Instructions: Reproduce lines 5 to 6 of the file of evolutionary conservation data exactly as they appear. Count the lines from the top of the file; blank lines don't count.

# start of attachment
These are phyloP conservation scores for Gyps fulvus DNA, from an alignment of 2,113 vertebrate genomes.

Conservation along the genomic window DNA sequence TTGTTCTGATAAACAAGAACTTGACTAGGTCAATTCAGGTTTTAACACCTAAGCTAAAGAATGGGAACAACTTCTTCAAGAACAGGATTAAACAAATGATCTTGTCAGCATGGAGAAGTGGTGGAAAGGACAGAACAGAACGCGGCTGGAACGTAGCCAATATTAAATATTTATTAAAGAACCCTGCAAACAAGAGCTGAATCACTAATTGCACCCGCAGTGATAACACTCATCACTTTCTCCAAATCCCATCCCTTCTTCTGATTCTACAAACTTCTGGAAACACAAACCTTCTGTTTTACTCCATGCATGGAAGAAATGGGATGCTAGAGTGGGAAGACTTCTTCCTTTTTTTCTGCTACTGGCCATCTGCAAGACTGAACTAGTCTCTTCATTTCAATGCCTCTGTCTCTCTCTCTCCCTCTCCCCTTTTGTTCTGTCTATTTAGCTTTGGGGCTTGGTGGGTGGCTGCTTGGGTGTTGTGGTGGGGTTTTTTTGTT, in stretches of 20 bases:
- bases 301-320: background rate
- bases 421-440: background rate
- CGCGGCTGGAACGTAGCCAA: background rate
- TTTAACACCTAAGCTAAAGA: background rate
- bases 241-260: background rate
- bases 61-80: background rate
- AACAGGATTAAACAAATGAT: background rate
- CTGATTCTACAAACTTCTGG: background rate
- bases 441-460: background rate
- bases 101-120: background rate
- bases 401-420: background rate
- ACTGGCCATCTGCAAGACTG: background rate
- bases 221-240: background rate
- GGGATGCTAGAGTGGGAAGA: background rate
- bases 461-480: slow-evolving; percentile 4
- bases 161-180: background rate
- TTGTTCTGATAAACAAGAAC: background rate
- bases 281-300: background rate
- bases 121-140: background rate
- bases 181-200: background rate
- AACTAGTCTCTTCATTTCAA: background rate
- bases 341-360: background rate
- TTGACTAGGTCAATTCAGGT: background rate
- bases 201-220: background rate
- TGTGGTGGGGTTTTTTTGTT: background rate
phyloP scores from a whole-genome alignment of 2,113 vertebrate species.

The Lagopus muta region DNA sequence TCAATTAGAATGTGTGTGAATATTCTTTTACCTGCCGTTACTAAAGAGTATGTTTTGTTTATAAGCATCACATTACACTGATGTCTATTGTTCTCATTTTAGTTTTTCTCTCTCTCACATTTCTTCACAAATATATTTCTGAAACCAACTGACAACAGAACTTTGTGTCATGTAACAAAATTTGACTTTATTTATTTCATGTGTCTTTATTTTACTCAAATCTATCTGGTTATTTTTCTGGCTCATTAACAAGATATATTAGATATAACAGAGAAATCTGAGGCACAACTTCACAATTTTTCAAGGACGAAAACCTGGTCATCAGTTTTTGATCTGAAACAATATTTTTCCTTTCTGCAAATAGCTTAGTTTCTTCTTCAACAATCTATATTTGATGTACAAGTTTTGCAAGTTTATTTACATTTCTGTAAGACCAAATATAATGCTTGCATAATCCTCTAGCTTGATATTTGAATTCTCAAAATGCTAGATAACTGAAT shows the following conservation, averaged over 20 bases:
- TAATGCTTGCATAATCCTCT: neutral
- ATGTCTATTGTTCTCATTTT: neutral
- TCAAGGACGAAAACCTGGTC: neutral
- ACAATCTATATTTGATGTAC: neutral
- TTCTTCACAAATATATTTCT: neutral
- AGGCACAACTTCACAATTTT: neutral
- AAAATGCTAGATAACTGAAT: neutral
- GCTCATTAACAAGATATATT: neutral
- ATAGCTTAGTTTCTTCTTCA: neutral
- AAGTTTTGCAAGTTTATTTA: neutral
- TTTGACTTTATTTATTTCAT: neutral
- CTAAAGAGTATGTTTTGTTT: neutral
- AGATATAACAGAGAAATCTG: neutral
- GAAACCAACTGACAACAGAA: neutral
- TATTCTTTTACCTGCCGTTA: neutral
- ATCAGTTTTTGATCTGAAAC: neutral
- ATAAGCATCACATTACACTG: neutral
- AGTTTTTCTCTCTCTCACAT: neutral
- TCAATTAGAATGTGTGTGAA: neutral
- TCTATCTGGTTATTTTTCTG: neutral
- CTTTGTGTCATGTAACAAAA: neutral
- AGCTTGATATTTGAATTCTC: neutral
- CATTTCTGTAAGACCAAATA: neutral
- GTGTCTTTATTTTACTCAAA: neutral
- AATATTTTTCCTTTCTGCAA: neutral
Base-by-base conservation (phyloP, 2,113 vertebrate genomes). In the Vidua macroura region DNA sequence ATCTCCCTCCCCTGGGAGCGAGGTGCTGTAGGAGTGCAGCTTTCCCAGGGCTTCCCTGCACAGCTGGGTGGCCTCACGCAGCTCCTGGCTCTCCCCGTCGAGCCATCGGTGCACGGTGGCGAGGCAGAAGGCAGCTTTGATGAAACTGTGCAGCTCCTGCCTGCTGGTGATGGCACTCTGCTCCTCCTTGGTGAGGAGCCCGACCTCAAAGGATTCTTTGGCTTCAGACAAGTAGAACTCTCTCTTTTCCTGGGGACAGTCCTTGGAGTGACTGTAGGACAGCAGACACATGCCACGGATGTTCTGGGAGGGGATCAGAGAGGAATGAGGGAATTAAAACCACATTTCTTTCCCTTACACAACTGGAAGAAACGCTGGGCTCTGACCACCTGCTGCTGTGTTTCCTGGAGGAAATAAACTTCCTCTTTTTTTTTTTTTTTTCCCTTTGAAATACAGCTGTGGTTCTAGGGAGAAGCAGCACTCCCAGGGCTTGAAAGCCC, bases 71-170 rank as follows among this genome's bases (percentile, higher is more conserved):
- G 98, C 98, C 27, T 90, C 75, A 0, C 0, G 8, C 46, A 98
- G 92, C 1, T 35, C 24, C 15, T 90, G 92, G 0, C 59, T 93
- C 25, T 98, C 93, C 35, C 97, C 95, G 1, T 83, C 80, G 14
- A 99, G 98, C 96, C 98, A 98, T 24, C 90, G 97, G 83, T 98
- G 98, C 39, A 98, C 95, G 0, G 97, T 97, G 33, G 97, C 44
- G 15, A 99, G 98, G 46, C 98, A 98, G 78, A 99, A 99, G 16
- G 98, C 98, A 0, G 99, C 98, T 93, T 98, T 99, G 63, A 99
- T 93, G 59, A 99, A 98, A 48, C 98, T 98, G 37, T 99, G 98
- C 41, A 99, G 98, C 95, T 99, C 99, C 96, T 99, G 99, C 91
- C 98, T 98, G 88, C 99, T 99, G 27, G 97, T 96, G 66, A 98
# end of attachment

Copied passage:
- CGCGGCTGGAACGTAGCCAA: background rate
- TTTAACACCTAAGCTAAAGA: background rate